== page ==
As of today, I've played Warhammer Fantasy Roleplaying 3rd Edition (the nex big box set from Fantasy Flight) twice. More accurately, I've GMed it twice. I think I've got a somewhat solid handle on the game, and I thought that some people might want to hear some first impressions from me (at least, my Twitter feed seems to be ravenous about it).
Full disclosure: I'm a professional game designer, and I work as a game designer and developer for Wizards of the Coast. I also tend to like more games than I dislike. Lastly, I have ZERO experience with any version of Warhammer Fantasy Roleplaying prior to this point beyond owning and skimming the 2nd Edition core rulebook. The Warhammer Fantasy world was pretty much alien to me on first exposure to this game. So, take that into account when reading my impressions.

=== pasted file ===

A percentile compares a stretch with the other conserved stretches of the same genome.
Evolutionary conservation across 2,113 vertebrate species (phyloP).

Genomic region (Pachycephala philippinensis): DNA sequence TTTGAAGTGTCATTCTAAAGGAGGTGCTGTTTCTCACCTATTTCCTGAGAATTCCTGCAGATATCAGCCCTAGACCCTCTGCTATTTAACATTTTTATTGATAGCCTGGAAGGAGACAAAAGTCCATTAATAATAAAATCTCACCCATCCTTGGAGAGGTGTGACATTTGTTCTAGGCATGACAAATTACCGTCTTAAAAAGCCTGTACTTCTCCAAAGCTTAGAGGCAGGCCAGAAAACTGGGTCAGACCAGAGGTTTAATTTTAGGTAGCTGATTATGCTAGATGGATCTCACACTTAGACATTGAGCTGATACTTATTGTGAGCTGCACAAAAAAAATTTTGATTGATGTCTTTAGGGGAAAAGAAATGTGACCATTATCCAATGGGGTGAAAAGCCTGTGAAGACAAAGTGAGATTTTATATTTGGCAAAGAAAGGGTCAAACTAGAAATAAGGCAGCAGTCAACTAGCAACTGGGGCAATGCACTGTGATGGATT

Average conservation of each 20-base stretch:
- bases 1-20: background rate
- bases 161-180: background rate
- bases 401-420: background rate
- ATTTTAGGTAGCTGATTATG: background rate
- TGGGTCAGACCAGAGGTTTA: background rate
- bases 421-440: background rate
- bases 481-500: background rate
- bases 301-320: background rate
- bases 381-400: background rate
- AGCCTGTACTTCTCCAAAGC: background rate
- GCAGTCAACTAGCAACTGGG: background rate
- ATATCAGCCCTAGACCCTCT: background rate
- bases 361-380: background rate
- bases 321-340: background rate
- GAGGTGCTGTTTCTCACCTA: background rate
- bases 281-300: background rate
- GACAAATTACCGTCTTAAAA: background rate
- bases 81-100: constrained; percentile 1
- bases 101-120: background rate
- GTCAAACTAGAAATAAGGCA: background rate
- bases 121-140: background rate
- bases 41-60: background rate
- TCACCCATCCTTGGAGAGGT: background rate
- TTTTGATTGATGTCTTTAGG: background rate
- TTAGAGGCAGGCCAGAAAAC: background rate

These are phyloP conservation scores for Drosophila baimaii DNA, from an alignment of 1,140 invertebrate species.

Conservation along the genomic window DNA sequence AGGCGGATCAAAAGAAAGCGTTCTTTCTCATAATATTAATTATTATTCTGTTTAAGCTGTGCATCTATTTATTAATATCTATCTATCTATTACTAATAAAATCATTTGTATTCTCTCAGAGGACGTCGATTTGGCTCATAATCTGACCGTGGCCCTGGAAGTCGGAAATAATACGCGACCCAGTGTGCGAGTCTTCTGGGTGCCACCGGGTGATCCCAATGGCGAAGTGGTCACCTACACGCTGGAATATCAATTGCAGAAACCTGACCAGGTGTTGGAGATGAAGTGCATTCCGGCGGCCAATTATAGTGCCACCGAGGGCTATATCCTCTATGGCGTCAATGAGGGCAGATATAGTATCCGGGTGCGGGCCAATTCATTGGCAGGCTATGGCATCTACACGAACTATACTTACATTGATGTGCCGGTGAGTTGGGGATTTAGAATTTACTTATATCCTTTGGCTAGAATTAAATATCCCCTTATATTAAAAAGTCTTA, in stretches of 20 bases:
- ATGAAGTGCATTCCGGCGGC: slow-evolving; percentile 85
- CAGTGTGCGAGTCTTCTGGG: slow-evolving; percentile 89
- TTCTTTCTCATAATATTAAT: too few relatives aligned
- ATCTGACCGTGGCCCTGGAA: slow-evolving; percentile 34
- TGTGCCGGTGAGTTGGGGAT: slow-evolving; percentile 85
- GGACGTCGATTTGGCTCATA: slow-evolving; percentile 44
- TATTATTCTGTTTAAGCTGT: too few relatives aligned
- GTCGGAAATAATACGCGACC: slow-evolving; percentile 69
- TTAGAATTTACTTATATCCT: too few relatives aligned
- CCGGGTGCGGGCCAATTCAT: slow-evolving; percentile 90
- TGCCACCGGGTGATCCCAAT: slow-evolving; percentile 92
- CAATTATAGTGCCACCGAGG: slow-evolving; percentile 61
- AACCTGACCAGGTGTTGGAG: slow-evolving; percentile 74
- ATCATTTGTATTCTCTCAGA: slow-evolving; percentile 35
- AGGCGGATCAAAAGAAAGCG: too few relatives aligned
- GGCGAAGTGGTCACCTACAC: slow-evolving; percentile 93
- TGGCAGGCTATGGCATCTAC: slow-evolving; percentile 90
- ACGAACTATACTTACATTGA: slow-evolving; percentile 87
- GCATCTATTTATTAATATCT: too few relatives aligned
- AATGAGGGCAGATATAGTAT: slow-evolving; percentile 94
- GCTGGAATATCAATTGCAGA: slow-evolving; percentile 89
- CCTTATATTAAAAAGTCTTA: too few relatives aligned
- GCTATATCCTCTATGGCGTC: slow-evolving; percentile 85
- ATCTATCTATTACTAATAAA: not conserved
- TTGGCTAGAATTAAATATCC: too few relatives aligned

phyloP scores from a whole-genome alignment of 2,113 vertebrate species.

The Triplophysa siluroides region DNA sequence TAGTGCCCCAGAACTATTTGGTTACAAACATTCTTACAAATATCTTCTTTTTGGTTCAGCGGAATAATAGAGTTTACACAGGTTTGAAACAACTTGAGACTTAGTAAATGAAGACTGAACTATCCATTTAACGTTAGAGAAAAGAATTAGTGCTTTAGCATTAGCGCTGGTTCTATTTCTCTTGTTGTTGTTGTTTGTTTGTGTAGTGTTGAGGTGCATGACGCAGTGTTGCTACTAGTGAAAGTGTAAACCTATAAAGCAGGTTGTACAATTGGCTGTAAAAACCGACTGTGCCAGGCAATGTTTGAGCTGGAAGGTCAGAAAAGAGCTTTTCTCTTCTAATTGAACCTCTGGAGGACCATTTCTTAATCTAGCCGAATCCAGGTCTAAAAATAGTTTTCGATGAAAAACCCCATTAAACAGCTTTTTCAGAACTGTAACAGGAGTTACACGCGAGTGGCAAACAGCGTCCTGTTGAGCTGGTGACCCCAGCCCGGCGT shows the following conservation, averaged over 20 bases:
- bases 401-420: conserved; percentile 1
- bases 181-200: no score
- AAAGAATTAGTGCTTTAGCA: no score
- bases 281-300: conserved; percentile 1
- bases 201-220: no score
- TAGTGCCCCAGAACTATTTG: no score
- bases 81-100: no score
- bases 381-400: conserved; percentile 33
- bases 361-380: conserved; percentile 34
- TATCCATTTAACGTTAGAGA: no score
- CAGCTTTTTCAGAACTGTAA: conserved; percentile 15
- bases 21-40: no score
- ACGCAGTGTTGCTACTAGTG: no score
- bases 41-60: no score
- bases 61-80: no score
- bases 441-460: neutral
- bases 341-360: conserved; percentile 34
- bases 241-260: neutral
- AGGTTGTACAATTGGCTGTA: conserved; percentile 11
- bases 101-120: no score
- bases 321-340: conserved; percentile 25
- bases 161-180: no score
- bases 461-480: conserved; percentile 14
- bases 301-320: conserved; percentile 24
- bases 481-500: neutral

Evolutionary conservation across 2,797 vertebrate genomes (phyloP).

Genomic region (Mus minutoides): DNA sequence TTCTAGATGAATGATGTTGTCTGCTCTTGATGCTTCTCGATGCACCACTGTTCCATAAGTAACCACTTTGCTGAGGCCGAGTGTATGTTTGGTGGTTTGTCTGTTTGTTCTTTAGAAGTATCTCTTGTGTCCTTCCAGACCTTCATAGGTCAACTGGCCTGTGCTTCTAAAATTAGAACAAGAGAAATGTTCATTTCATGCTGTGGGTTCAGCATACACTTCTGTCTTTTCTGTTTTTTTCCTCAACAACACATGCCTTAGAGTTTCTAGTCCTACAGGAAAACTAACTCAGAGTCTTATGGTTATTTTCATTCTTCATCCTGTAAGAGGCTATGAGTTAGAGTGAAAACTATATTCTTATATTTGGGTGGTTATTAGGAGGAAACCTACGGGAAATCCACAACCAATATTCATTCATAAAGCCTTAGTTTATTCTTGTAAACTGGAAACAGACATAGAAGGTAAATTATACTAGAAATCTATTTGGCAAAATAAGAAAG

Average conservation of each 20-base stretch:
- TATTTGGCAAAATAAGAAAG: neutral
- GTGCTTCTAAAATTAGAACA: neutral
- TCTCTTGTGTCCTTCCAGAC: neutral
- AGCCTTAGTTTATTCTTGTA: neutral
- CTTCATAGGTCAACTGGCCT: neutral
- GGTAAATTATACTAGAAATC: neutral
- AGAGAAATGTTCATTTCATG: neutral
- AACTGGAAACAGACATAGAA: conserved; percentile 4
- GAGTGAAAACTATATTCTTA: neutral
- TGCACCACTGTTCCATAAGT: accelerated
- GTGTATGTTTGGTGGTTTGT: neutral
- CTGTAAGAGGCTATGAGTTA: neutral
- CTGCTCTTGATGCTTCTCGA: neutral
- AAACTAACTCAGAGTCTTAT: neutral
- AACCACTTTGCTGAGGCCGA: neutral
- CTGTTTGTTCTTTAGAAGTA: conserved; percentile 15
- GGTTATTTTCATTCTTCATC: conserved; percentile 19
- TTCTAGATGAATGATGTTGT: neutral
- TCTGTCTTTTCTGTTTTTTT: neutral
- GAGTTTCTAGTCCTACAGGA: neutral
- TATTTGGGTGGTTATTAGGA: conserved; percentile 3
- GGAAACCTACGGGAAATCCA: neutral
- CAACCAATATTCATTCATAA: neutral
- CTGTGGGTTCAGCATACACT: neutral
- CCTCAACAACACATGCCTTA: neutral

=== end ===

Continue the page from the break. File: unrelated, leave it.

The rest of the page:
My general impressions can be summed up as follows: This is a pretty standard roleplaying game made very interesting by the way they choose to present their character information. I know a lot of people have dismissed this game as a board game, but it is not. This is a roleplaying game that has chosen to print many of its character traits in the form of cards. I can't stress enough that the information is pretty mucht he same, it's just presented in a different venue. Also, it works. One of the biggest steps forward that the game makes is making referencing the rulebook completely obsolete for the players. Everything you need to know is on a card, with more or less complete rules text on it. As a fan of faster play experiences, this pleases me greatly. I think one of the best things that many of my favorite board games do these days is give the player every scrap of information needed up front. It's not hidden in a rulebook, it's on the table in front of you. For WFRP3, this is a huge strength in many respects. First, it makes for an easy to use system of tracking character abilities for the players. Second, and perhaps a more subtle benefit, is that every time you add a new element to the game (such as more talents or more actions), you don't need to do anything to make it easier to use; the cards are simply added to the stack, which means that, two years from now, I will go to the exact same place for talents that I do today: my talent cards. For D&D 4th Edition, we created a pretty awesome character builder that helps players manage their large collection of powers, feats, etc. WFRP3E makes a character builder completely unneeded simply by virtue of including everything you need to know on a card.If you're a D&D player, imagine this: every one of your powers, feats, or spells is on a card that you bring to every session. You never have to look at a book, or comb through many books, to find your special abilities. That's powerful.